The United States can learn important lessons from Estonia, Sweden, and France in crafting policy responses to cyberattacks and social media campaigns of disinformation, a panel of experts told a conference on addressing foreign interference, co-sponsored by the Atlantic Council and Carnegie Mellon University on December 9, 2019.
Estonia represented a harbinger of increasing Russian political interference over the past decade when it was subject to the first major cyberattack in modern history in 2007. Although the cyberattack was unsophisticated in terms of the technology employed, it aimed to disrupt one of the world’s most advanced internet-based societies by focusing on a wide range of targets from media websites and online bank accounts to email systems in the former Soviet republic.
The key takeaway from the incident for Estonian officials was that “if you want to deal effectively with cyber challenges then you need to address not just the computer part…but the political part as well, the human being behind the attack,” said Jonatan Vseviov, the Estonian ambassador to the United States. “You need to affect the cost/benefit analysis of that person or group of people who have decided to test your society’s resilience.” He added that although “we have been pretty good at reacting” to threats, “a precondition for success is initiative. The question is how do you move from being reactive to presenting some sort of proactive policy line” to counter interference.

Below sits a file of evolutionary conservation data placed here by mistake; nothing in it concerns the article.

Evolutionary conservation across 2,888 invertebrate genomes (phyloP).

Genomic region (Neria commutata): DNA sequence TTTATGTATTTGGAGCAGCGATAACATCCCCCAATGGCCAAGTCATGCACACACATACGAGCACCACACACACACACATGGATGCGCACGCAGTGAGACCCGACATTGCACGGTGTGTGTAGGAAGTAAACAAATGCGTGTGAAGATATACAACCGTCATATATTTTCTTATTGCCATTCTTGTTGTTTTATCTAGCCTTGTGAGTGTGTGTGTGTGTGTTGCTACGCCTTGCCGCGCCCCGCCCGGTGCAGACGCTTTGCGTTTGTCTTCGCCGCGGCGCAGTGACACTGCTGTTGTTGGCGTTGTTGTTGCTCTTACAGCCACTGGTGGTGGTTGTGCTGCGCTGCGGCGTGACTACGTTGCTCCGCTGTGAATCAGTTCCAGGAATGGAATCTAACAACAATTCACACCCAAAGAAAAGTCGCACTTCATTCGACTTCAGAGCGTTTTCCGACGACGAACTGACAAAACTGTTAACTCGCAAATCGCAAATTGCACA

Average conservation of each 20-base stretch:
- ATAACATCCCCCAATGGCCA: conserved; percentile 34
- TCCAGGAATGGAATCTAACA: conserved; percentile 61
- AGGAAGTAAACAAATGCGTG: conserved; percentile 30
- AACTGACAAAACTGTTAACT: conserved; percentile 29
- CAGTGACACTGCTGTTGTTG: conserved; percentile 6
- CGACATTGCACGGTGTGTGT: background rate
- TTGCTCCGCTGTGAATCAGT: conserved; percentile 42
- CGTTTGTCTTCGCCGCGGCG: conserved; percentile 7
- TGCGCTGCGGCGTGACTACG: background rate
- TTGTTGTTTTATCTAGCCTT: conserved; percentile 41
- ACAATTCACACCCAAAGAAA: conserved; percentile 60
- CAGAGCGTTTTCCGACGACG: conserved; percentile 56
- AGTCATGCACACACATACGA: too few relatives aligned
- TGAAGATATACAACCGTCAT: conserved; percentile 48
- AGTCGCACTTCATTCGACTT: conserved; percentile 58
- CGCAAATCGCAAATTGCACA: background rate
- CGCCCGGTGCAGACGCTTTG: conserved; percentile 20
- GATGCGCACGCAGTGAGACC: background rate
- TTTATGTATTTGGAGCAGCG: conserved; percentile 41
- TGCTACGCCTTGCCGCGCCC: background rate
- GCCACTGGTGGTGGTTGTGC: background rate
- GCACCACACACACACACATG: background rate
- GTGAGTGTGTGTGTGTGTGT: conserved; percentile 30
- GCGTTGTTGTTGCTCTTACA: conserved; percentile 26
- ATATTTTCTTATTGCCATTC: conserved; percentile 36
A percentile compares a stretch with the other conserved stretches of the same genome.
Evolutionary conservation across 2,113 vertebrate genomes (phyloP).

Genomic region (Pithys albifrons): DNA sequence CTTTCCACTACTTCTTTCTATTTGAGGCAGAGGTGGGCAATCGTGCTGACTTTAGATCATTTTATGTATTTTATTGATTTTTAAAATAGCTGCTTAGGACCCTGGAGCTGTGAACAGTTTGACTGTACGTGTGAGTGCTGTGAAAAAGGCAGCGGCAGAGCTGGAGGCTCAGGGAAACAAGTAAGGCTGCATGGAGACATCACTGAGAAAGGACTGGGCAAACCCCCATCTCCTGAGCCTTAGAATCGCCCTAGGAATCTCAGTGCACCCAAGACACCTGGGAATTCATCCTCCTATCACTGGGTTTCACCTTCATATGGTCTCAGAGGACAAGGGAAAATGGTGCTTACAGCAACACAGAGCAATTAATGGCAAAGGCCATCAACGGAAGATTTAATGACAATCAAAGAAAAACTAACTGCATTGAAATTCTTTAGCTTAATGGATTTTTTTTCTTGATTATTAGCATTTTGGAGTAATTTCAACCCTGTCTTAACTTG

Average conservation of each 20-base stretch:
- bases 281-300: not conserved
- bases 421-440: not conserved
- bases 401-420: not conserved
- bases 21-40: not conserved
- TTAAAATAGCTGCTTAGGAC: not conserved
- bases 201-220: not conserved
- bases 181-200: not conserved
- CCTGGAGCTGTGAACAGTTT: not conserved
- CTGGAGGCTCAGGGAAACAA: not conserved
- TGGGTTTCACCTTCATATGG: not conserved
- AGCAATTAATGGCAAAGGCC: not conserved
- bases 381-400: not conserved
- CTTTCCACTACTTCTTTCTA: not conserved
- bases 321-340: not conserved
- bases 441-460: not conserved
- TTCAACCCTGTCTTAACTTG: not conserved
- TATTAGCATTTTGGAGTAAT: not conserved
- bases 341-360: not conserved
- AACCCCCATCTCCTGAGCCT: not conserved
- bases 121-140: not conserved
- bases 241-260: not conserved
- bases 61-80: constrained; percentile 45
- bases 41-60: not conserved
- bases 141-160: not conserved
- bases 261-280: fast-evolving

Although Vseviov said that many Western countries initially ignored the implications of the Russian cyberattack, one country that took heed was Estonia’s Baltic neighbor, Sweden, which traditionally has had tense relations with Russia.
Sweden has embarked on an extensive program to counter “influence operations” by Russia and other foreign powers as part of a return to its Cold War-era “Total Defense” doctrine, said Karin Olofsdotter, Sweden’s ambassador to the United States.
These efforts are coordinated by the Swedish Civil Contingencies Agency, known by its Swedish abbreviation MBS, which was established in 2009 and is regarded as one of the world’s most effective organizations in building public awareness about influence operations and responding to them. Sweden is also establishing a psychological defense unit to counter disinformation and maintain public morale in crisis periods.
One result of Sweden’s successful efforts to raise awareness of influence operations was that “we did not see any major foreign interference” in the last elections in 2018, said Olofsdotter. But Russian media outlets continue to try “to discredit our liberal social way of life,” such as targeting Sweden’s policy on migration to create the impression that “Sweden is imploding. This is a way to try to destabilize” the country, she explained.